Tyrannosaurus rex is hardly a dinosaur when it comes to modern technology.
The fiercest of all dinos also shows a soft side while avoiding meaty subjects on the Buffalo Museum of Science's Facebook page.
Here are a couple of excerpts:
"Interested in: Meating someone special. Taking long strolls looking for meat, and more meat."
"Relationship status: Extinct -- let's not live in the past."
Stegosaurus, a potential meal for T-rex despite a spiked tail used for defense, seemed to have the "Terrible Lizard" in mind on one entry:
"Activities: Walking to get food, looking for food, trying not to be food."
Putting these marquee dinosaurs and others on Facebook by clicking on the museum's Web site (www.sciencebuff.org), to coincide with Saturday's opening of "Robotic Dinosaurs," was the brainchild of Thom Furtado, the museum's director of operations and exhibits.
"Let's do something different, fresh," Furtado recalled saying during a planning meeting on how to present the popular traveling exhibition, last seen at the museum in 2003. "Let's say dinosaurs are like humans, too. They hunt, they eat, they raise their kids, they do all the same stuff we do."
"They've got drama," added Amy Biber, the museum's marketing manager.
"I thought, hey, let's use Facebook, let's give them a Facebook page, and we figured it out and went for it," Furtado said.
Saturday also marks the public opening of the museum's new $130,000 3-D cinema, which will include a surround sound system and new screen. Also new is a concession stand that includes a candy counter and popcorn and soda machines.
Opening are two short films showing twice daily, "Dinosaurs 3-D: Giants of Pantagonia," which will play for six months, and "SOS Planet 3-D," which will have a two-year run.
There is an extra charge for the movies, with members getting a discount.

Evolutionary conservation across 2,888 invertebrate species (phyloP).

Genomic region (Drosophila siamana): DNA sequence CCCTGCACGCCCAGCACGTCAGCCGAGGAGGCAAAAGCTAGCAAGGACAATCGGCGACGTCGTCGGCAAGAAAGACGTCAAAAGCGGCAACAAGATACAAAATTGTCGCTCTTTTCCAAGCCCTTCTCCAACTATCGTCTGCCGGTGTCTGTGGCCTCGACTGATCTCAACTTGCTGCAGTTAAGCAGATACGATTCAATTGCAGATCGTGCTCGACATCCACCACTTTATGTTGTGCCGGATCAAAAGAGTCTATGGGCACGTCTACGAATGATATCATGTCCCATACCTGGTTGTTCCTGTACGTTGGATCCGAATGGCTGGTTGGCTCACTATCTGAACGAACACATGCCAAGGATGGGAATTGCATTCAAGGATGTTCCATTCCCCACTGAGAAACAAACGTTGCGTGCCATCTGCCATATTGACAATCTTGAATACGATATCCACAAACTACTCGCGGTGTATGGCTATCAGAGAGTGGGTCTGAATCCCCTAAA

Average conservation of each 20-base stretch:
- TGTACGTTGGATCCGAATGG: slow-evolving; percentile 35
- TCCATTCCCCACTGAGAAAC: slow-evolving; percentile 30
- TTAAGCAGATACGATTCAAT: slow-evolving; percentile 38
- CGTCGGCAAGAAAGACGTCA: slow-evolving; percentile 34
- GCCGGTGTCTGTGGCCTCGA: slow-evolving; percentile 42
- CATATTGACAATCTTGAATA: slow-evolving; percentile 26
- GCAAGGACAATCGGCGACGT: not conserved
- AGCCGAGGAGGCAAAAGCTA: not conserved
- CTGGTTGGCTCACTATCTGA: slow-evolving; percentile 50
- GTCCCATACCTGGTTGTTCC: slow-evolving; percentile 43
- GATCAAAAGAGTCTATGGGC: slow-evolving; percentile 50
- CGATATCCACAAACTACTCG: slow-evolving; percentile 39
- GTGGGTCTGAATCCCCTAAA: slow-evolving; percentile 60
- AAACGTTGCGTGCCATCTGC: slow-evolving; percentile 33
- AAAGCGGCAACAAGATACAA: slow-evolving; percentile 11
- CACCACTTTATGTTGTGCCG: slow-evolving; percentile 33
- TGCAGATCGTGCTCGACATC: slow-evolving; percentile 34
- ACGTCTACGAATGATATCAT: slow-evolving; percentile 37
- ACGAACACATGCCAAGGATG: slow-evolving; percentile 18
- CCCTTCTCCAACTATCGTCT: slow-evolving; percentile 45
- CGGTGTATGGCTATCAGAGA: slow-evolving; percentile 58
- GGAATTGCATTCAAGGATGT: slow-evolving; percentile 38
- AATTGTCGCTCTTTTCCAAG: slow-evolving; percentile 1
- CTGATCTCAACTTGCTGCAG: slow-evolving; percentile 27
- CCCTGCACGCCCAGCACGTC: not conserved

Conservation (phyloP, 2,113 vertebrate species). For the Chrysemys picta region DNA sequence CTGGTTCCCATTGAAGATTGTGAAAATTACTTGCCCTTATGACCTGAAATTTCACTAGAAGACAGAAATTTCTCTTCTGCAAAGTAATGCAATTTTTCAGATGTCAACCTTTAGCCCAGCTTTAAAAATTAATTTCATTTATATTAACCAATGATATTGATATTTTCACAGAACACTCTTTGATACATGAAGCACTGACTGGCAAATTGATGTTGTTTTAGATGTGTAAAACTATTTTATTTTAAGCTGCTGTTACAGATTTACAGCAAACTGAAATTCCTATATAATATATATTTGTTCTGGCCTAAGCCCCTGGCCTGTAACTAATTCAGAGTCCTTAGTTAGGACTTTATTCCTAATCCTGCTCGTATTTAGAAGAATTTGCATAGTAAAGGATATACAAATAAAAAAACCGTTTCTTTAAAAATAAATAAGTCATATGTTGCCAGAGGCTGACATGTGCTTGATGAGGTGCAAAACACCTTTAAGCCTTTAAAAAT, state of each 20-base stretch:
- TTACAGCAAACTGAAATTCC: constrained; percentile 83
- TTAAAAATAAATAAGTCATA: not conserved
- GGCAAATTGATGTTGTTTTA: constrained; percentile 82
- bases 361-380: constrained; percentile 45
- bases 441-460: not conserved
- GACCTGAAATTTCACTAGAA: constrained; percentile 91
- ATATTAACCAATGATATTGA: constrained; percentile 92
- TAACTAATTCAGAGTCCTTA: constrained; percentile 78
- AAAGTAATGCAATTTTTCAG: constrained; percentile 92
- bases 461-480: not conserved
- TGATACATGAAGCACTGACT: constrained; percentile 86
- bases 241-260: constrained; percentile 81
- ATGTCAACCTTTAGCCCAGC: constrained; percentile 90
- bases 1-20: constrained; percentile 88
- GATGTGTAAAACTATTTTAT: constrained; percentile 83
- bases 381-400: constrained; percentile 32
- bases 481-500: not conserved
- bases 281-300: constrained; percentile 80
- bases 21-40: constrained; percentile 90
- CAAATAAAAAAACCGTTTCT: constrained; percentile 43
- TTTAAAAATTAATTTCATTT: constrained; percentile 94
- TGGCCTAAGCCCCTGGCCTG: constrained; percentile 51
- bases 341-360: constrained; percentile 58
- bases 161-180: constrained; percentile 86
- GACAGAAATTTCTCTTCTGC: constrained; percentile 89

A members-only preview will be held today.
There have been no Facebook comments so far on how the dinosaurs feel about getting the 3-D star treatment. But using Facebook for the exhibition is shaping up as a real test.
"Kokoro, the makers of this, are very interested because no one has ever thought of using Facebook this way in an exhibit," Furtado said. "A lot of people are interested in seeing how this experiment works out."
There will be nine installations for "Robotic Dinosaurs" in the Temporary Exhibit Gallery on the second floor, plus a large flying pteranodon hanging out near the entrance.
The dinosaurs, made from foam with a latexlike covering, are known for moving and making sounds. Lighting effects and an assortment of backdrops created by staff will provide a jungle ambience.
A low-lying fog machine will be used in one nighttime scene that shows a full-scale, gazelle-like tenontosaurus bloodied and gashed to death by a pack of deinonychus, larger relatives to the velociraptor of "Jurassic Park" fame.
It's the only scene in the exhibit, marketed to children 4 and up, that will be too grisly for some.
"It may scare some kids, yeah," Furtado said. "We had 'Bug Bash,' cartoony foam and plastic bugs hanging on the ceiling in Hamlin Hall, and I saw kids frozen at the entry."
Some kids also may be spooked when confronted by a T-Rex that stands 75 percent of its nearly 50-foot actual size, showing off a mouthful of razor-sharp teeth.
"I can imagine there might be some kids that, when they see T-Rex staring them down, might turn and run, because he roars, and the lighting will be very dramatic," Furtado said.
They are, after all, dinosaurs.
In contrast, corythosaurus, a duckbilled dinosaur, hovers over three babies hatching from eggs.
The three previous dinosaur exhibits were among the most well-attended in the museum's history, with 250,000 entering the doors over a five-month run in 1998.
"Dinosaurs are just very popular," said Mark Mortenson, the museum's president and chief executive officer. "This has been a very popular exhibit, and the excitement continues to be out there in the community. We essentially have a whole new crop of people who have never seen it."
There will be a small activity area, with a dinosaur dig box where kids can unleash their inner paleontologist by using brushes and trowels to discover dinosaur bones under a bed of pellets.
Rubbing stations will allow kids to get profiles of dinosaurs, and a hands-on control box will show how the stripped-down, steel frame of a duckbill moves.
The exhibition will run through Oct. 10.